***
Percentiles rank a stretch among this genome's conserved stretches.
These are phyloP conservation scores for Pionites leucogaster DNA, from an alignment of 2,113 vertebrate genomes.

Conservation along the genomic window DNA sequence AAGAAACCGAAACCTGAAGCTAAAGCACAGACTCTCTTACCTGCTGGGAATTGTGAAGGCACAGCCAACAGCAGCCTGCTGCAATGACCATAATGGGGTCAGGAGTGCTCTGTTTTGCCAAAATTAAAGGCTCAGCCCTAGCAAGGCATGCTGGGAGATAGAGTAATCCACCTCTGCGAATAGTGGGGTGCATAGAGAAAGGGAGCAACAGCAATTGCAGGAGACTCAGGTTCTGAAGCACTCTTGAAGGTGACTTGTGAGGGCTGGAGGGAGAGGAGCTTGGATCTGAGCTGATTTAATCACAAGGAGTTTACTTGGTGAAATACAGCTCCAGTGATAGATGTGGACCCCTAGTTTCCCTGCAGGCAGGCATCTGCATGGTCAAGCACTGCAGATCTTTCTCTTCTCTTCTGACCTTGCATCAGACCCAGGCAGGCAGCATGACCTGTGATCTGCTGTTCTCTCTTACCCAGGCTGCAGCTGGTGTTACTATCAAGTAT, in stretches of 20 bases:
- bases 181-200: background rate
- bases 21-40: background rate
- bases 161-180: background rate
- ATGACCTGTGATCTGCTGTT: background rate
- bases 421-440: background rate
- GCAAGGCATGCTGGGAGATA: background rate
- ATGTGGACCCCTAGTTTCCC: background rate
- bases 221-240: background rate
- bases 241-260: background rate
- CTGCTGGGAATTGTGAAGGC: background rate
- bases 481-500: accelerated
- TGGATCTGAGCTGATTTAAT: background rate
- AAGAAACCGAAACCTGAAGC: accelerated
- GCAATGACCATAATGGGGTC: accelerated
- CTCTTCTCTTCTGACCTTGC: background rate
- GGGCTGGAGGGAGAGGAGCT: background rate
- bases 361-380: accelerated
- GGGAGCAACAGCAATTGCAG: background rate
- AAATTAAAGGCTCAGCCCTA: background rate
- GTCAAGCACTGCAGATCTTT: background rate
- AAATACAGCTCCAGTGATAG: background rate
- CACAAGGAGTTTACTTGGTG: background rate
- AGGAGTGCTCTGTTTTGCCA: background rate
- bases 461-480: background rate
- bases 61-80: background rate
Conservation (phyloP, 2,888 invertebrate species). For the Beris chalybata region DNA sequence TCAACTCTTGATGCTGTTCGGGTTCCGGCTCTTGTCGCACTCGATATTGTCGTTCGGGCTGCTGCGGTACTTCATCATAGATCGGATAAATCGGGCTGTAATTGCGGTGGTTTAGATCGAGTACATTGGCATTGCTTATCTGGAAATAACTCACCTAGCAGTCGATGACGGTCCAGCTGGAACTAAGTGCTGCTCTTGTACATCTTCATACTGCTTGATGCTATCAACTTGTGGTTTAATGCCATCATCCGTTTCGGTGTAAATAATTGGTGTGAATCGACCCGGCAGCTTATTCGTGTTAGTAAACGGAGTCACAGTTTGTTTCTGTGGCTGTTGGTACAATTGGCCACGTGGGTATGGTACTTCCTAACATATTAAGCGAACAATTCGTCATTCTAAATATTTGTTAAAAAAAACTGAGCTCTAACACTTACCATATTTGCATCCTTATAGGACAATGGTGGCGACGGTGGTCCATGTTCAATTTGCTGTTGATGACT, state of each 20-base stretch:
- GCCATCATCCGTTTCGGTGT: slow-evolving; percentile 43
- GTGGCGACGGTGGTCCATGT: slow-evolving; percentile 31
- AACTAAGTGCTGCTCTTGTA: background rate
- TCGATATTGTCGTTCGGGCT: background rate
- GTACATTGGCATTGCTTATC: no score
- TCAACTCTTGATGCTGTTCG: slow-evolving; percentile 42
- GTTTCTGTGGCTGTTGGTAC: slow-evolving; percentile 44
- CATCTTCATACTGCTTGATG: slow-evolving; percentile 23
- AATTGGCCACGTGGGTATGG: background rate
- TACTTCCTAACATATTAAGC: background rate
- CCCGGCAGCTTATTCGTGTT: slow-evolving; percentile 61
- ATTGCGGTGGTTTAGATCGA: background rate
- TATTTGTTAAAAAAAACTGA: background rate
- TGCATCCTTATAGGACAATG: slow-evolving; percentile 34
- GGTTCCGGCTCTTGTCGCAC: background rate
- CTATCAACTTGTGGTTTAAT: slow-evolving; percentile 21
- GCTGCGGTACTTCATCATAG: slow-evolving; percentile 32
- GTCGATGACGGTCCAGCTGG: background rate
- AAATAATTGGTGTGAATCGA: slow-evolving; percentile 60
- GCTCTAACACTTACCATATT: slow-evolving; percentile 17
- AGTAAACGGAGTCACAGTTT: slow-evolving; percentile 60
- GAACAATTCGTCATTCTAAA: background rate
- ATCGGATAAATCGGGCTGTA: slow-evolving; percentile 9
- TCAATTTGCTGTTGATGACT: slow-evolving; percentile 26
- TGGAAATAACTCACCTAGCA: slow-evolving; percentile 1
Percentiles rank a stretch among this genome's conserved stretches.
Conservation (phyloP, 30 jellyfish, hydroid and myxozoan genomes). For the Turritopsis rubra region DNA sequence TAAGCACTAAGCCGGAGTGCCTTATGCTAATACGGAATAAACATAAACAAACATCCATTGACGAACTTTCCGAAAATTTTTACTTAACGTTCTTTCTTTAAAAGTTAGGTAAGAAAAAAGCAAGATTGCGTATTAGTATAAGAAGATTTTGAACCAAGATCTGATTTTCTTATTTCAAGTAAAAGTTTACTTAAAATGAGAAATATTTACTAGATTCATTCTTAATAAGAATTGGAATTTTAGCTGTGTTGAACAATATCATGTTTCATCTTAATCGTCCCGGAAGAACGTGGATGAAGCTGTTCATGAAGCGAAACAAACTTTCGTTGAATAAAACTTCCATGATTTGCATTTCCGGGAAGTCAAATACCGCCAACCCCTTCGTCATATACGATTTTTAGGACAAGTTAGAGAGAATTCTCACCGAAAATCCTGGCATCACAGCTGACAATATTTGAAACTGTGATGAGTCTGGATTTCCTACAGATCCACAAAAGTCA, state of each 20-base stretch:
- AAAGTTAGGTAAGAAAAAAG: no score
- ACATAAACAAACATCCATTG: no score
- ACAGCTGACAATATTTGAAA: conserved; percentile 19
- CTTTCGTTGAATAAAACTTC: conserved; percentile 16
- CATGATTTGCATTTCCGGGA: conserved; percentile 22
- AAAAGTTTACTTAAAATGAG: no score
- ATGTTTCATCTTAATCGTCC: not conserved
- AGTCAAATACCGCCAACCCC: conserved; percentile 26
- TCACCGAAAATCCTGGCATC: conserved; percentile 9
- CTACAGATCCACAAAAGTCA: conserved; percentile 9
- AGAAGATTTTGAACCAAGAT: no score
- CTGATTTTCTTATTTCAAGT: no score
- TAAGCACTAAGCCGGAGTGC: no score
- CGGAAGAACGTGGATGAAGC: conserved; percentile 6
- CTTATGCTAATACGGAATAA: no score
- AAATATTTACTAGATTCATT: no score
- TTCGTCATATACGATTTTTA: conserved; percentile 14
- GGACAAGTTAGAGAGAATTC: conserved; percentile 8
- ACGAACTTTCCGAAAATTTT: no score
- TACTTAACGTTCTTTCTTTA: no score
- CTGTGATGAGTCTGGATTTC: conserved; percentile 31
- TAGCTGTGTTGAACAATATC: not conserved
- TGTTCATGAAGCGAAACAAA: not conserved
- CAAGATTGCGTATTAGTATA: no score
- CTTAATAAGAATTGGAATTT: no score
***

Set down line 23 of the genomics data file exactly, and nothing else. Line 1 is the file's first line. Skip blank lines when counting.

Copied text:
- GTCAAGCACTGCAGATCTTT: background rate